Pandemic Posture | What It Is, Why It Matters, and What to Do About It

Pandemic Posture | What It Is, Why It Matters, and What to Do About It

We’ve all read about the negative mental health effects resulting from the pandemic. And many of us have gained so-called pandemic pounds. But did you know that lots of lawyers are suffering from “pandemic posture”?

Pandemic posture arises from a work-from-home environment that is not set up to be ergonomically correct.

When we moved from our offices to our homes, we left behind more than our colleagues and commutes. We left behind desks positioned at the appropriate height for typing on a keyboard and office chairs with lumbar support. The result? Bad posture as we work hours and hours in less-than-ideal conditions for our bodies.

The specific problems of pandemic posture are associated with not sitting up straight in a chair with sufficient lumbar support and not having computer screens at the correct height for holding our heads over our shoulders. This posture problem is further exacerbated when we work on the couch or in our beds, where we have none of the postural support we need.

When we have improper posture, our bodies suffer. It’s not only about looks. Serious health consequences are associated with pandemic posture. When we slouch, we compress our torso, which can reduce our lung capacity by up to 30%! This reduced oxygen can lead to issues such as fatigue, headaches, and aches and pains. Incorrect stature can also cause more stress on our organs and joints, leading to neck and back pain, digestion issues and pinched nerves.

The longer we sit without correcting our posture, the worse the symptoms become, and the harder it is to straighten back up as the muscles that support good posture go unused.

Thankfully, we can rid ourselves of pandemic posture in five steps. Here’s how.

The basics for an ergonomic office space start with the placement of your computer monitor. The top of your head should be about 3 inches lower than the top of your monitor. If you work from a laptop only, this is impossible. Consider adding an external monitor to your setup. Your elbows should be at the same height as your desktop so that you can type without bending your wrists excessively. Your chair should be at a height where your feet are flat on the floor. And you should use your upper back muscles to keep yourself sitting up straight, with your head over your neck and shoulders, not jutting out in front.

While we have been embracing our more comfortable WFH environment where we can work from the couch or our beds, try to avoid doing so for more than 15 to 20 minutes a day. When we lean back on the couch or in our beds, with our feet propped up, we have very little lower back support. This can lead to significant low back pain and even pinched nerves and sciatica. When in this lounging position, we also jut our heads forward to see our computer screens more easily rather than “looking down our noses” at our screen. This leads to what is also termed “text neck” or “tech neck,” where we lean our head forward with the chin raised and our shoulders slumped forward. This posture results in the muscles in the back of the neck lengthening unnaturally, while the muscles in the front of the next shorten unnaturally, causing headaches and neck and shoulder pain.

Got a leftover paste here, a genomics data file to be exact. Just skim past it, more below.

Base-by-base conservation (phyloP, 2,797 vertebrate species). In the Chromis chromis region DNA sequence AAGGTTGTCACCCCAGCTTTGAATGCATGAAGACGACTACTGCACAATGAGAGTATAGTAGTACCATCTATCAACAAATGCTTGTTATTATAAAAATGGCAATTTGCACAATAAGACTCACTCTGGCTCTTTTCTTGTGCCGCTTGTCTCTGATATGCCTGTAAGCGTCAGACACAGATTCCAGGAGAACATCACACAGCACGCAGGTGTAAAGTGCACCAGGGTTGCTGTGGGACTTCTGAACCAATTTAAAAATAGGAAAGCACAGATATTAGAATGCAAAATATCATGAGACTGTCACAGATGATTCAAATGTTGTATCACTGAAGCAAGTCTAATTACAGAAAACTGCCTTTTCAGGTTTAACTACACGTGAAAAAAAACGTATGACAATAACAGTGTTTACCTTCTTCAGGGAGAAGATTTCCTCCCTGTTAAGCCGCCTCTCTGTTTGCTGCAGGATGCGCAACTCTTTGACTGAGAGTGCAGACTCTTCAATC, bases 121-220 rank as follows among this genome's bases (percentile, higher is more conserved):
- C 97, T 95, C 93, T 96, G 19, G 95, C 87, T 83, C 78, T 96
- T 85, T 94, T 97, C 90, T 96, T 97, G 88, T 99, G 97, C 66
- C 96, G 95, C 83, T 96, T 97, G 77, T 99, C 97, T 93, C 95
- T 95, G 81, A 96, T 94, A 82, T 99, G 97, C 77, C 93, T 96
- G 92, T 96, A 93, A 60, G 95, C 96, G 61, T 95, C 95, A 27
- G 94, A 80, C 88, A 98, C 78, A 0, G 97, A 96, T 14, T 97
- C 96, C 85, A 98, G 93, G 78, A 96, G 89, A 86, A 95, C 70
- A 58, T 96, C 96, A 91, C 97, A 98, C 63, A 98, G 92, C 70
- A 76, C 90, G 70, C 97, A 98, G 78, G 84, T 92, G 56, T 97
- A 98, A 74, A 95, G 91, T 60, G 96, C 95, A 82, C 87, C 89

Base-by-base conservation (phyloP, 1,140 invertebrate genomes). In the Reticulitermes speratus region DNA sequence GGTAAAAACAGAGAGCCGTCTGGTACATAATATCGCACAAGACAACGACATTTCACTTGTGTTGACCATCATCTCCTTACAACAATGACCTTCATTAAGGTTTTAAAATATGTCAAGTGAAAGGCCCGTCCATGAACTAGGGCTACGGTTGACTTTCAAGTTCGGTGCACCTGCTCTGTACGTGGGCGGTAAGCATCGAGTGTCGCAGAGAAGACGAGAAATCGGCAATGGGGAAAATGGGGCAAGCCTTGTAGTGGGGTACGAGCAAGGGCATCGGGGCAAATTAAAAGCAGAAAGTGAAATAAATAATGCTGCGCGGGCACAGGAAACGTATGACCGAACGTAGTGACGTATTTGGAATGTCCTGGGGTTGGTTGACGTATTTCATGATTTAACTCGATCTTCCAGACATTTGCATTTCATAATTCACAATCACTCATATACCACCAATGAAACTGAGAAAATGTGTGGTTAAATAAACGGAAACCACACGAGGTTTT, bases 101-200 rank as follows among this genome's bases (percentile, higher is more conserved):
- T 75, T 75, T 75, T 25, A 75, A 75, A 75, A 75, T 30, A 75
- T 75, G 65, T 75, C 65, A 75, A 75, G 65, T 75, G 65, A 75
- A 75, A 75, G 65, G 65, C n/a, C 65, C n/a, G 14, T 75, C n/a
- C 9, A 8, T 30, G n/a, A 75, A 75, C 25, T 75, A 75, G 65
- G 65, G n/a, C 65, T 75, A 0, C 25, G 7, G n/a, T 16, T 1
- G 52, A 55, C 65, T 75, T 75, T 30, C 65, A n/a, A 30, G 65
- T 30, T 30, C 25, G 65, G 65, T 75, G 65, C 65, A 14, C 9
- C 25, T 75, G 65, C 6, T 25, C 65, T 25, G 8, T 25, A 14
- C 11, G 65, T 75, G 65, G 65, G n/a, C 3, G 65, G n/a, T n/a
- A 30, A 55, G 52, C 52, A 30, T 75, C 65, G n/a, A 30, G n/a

Taking regular stretch breaks is a proven way to stay energized and focused, making it good for our mental health. It’s also a great way to break out of improper posture and have a moment to reset your position to a healthier one. Set an alarm on your phone or Alexa or computer to go off at least every 45 minutes. Get up, walk around, drink some water and do some stretches if you like. Then come back and reset yourself to proper posture: back straight, head over neck and shoulders, feet flat on the floor.

Pandemic posture is a new term, but it’s not a new problem. We have been suffering from improper posture related to the use of our mobile devices for years. When using mobile devices, make sure you are not holding them at a level that requires you to jut your neck and chin forward in order to see your screen. This posture problem doesn’t involve your low back much, but it is problematic for your neck muscles, cervical spine and jaw.

A good way to use and stretch the muscles and ligaments that support good posture is by starting and ending your workday with exercise and stretching. It doesn’t have to take a lot of time. A 20-minute virtual yoga class in the morning and a 15-minute walk followed by five minutes of stretching in the evening are two great ideas. Focus on using and stretching the muscles and ligaments in your upper back (between the shoulder blades), the back of your neck, the front of your shoulders, your hamstrings (the backs of your legs), and your hip flexors.

In addition to improving your posture, exercises that stretch these areas can decrease lethargy, remove toxins from joints, and improve blood circulation and energy.

You can improve your posture and improve your health, even during a pandemic!

In “The Lawyer, the Lion, and the Laundry: Three Hours to Finding Your Calm in the Chaos,” lawyer and certified health coach Jamie Spannhake helps you learn how to CHOOSE, ACT and THINK in ways that will clarify your desires and set priorities so you can reclaim your time and enjoy your life.

Available in the Attorney at Work bookstore, here. 

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